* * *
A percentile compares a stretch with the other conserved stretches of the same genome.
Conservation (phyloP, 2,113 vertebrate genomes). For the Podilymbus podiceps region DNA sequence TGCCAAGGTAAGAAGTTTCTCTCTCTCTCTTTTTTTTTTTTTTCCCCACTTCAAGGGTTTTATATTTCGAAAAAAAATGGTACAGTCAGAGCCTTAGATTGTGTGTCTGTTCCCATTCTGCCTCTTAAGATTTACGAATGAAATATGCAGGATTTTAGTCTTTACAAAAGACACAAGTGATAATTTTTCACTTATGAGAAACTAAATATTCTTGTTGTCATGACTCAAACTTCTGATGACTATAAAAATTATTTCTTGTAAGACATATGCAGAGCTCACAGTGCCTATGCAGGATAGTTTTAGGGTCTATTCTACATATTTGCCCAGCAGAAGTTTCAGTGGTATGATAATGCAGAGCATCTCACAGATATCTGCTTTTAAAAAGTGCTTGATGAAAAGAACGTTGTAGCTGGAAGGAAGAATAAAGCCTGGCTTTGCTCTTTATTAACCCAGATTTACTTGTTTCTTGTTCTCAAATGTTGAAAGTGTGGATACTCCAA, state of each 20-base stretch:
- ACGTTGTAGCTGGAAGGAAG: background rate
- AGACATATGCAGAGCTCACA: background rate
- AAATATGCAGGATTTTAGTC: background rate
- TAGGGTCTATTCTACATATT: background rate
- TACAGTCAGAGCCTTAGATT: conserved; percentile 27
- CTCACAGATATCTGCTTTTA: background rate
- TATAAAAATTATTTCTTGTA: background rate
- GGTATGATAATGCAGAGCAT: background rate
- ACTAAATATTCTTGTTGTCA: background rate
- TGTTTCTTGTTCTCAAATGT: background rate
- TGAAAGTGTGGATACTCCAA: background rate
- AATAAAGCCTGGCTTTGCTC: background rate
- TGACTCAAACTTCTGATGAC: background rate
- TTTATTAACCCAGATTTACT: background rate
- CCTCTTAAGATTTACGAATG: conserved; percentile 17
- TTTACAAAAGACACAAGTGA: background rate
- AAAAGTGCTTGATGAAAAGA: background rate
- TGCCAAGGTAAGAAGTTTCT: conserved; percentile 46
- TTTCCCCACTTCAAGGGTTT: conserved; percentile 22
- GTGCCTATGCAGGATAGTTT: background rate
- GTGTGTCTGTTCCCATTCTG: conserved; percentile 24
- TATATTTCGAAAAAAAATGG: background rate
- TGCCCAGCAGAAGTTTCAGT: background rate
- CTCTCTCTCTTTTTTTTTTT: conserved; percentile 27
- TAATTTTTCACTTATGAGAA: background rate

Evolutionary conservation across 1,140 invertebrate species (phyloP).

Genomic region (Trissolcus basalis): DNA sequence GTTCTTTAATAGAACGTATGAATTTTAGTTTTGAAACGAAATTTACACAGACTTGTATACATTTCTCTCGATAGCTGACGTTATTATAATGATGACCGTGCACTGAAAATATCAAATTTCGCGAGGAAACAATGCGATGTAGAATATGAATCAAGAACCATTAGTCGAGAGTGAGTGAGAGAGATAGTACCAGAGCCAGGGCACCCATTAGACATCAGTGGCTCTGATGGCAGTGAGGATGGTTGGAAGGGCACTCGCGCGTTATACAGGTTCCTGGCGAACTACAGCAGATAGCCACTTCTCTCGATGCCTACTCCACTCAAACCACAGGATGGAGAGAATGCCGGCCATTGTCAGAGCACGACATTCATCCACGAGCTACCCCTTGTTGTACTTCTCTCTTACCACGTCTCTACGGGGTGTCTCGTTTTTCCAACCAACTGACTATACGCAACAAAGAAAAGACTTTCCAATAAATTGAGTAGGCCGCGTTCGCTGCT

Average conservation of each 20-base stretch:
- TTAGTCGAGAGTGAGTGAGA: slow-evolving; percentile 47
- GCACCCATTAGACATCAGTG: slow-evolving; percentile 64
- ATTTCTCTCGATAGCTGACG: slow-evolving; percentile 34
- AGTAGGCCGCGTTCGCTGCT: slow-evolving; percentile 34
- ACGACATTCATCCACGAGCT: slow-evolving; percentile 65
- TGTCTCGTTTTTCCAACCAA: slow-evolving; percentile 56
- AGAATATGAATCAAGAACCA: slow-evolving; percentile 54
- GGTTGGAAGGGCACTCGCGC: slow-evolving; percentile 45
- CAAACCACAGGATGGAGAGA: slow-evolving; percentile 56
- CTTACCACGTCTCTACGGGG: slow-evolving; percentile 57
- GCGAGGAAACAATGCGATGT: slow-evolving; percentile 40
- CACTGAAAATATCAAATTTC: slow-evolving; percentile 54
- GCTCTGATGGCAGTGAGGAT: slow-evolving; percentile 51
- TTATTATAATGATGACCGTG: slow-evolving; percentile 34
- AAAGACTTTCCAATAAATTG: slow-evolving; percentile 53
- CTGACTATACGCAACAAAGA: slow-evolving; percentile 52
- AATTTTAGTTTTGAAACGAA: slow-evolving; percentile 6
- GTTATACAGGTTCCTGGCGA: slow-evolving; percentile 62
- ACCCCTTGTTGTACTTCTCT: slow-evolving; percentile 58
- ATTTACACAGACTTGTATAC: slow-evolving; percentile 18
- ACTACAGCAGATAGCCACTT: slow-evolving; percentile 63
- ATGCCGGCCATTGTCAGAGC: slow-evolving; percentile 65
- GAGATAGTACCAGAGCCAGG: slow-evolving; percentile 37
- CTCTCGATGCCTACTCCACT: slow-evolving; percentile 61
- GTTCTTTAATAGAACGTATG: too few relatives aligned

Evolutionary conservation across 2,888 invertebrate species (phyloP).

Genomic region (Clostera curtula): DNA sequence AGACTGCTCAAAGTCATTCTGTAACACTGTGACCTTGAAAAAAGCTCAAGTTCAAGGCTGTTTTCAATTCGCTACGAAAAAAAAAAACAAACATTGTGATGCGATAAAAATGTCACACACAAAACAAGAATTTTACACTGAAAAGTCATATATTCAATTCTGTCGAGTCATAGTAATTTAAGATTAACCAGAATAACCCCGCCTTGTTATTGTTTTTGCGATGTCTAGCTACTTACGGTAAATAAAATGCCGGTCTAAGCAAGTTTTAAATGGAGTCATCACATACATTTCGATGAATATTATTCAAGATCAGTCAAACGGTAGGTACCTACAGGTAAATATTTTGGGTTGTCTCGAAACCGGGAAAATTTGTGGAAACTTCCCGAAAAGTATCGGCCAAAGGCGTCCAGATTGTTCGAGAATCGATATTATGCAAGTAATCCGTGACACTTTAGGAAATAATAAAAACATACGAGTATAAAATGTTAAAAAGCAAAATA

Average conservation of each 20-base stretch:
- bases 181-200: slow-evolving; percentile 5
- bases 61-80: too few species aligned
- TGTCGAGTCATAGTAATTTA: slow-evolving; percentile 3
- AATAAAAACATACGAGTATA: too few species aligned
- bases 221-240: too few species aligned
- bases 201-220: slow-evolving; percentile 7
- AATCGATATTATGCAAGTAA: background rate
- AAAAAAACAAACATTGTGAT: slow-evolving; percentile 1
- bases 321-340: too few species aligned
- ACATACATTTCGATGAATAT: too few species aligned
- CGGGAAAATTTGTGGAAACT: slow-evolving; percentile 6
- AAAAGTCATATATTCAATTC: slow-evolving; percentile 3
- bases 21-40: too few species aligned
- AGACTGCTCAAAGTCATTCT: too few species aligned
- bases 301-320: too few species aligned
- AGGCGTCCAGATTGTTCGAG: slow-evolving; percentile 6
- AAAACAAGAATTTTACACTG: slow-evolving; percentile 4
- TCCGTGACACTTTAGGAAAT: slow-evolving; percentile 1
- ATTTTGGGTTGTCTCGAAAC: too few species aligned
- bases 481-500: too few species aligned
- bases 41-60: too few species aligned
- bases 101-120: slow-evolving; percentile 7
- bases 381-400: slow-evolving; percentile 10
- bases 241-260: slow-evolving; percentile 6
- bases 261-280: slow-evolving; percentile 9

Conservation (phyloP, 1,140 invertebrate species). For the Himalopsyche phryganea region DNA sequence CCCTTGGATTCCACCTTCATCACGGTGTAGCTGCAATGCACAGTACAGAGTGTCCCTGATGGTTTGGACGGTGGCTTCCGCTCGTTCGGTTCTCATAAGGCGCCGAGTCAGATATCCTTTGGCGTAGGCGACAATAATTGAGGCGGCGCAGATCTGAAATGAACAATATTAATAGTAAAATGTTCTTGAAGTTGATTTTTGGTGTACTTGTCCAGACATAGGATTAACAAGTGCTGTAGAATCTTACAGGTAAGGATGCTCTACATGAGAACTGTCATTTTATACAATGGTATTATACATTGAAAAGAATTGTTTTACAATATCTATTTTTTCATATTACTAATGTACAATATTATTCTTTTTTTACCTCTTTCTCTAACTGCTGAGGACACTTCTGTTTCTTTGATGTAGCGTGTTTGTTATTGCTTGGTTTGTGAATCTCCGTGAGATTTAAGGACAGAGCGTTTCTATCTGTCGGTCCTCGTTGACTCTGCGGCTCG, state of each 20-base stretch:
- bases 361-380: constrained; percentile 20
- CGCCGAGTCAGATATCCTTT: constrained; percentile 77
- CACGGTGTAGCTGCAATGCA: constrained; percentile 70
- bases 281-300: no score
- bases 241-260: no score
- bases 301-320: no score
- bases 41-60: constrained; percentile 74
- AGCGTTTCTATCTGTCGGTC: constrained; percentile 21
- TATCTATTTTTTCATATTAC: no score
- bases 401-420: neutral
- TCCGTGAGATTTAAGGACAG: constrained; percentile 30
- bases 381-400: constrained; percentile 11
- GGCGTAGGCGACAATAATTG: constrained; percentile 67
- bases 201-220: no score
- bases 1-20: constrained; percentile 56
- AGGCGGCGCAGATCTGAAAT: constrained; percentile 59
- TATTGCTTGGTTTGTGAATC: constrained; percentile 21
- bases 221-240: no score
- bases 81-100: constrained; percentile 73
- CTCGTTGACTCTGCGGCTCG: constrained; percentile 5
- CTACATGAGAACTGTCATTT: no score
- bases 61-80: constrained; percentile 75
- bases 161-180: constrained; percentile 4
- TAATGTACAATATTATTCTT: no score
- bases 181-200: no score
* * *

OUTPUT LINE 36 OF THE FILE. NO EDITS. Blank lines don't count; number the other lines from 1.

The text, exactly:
- TGTCTCGTTTTTCCAACCAA: slow-evolving; percentile 56